Step 11: Keeping Conscious Contact

With Step 10, we put in place a number of strategies that—with the help of God—will allow us to maintain healthy and effective relationships with our fellow travelers on planet Earth.

As the psalmist once wrote, “Our help is in the Name of the Lord.” In Step 11, we will suggest strategies that will allow us to maintain the essential interconnectedness with that Higher Power on which we must rely for relief from our spiritual illness and continued health of mind, heart, and soul. Here is Step 11.

“Sought through prayer and meditation to improve our conscious contact with God, praying only for knowledge of his will for us and the power to carry that out.” Here’s a big question posed by many people: Does our concept of God matter?

On one hand, we could say no, it doesn’t. People rightly rebel at the descriptions of God that are rampant in our world, such as the bearded white man on a throne. It is an absolute fact that no human concept, let alone human language, can adequately convey God’s being. All human language is analogical. There is an approach called negative theology which teaches that for anything one may say about God, the opposite is equally true. For example, even saying “God exists” is questionable, because God’s existence is unlike any other being in the universe. When we speak of God, we have no idea of what God’s “existence” means. In that sense, it’s meaningless to say that God exists. And yet, we experience an interconnection with something transcending ourselves and our world. What are some approaches to that “something”?

Some people reject God talk entirely. That is a perfectly reasonable approach to the subject. They are right that attempting to define God is a fool’s errand. It’s possible to say, quite authentically, “I sense there’s something out there, but I’m not prepared to say what it could be. All I know is that it’s not God in the traditional sense.” We have to ask ourselves, though, where’s the misunderstanding? Did the ancients misunderstand God, or are people misunderstanding the ancients? Are we so caught up in scientific, experiential ways of thinking that we’ve lost touch with analogy and poetry? All we can say for sure is that, if God is truly irrelevant, then we’re lost because, on our own, our lives are certainly unmanageable.

All right. Perhaps we can accept that there exists an unimaginable Power greater than ourselves. The universe fills the bill. All that exists is part of and emerged from that universe. People today are very fond of talking about how the forces of nature produce this or that. We can trace evolution all the way back to the Big Bang. And yet, as we pointed out in one of our earlier sessions, life and human consciousness are part of that universe. They aren’t separate. We aren’t somehow floating above and apart from the universe as impartial observers. We’re part and product of the soup. If we are alive, then a fortiori, the universe is alive. And if we are conscious, then a fortiori, the universe is conscious. It is possible to identify God with the universe, so long as we spell it with a capital “U.” If the Universe is personal (that is, alive and conscious), then so must God be.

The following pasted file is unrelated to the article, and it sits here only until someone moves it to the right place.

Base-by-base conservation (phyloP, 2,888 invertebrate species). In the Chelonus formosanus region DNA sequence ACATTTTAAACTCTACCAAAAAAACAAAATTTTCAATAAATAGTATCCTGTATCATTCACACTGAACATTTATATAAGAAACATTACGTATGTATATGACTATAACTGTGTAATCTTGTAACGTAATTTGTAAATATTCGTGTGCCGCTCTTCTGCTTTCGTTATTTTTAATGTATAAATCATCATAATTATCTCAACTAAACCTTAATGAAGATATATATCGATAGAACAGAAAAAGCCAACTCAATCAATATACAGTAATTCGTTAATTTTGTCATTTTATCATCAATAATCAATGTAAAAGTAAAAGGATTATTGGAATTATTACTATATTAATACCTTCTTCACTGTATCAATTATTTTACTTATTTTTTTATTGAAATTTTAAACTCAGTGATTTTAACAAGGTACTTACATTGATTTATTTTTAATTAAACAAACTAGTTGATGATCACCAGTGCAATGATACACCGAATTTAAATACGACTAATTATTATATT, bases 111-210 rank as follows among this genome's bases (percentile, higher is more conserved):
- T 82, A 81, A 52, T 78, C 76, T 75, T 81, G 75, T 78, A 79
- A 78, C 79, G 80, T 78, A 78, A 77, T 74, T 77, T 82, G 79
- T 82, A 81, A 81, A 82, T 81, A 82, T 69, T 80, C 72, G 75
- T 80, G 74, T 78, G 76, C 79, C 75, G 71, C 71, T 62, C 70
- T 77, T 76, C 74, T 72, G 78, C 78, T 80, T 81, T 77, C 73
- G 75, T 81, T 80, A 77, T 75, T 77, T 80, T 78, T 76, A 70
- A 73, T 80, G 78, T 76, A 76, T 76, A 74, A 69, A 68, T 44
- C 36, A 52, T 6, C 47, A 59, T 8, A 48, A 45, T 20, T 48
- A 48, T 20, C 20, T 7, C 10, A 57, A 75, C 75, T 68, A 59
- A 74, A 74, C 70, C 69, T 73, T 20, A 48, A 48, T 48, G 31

The Deists of the eighteenth century accepted a living, conscious Power that set the universe in motion. However, their deity was unconcerned with human affairs. We often hear it said that God’s too “busy” to concern himself with people. But we have to ask, what kind of universal Consciousness would be unconcerned with the beings who share the same life and consciousness? Does an unconscious Consciousness make any sense at all? And what about our need for Power to overcome the unmanageability of our lives? Haven’t we established that our only way out of the spiritual illness is to turn our will and lives over to that Power? Are we prepared to trust and to surrender to a God who doesn’t give a damn? Perhaps we’d better think again.

We’ve been proceeding from square one with the understanding that our first and foremost job to achieve spiritual growth is to establish an interconnection with God. Throughout all our sessions, I’ve used the terms “interconnection” and “interrelation” because these connections and relationships between us and God, between us and our higher selves, and between us and others must be two-way channels. How do we imagine we’re going to be able to establish a relationship with a Higher Power that is not relational? If we are to have a relationship with God, it has to be I-Thou, and not I-It. It has to be interpersonal. Even those who have claimed to have a spiritual life and yet profess to be atheists have described to me their interrelationship with some sort of great beyond. They won’t call it God, but that doesn’t change the reality of their experience at all. What works for them is their interrelationship with it.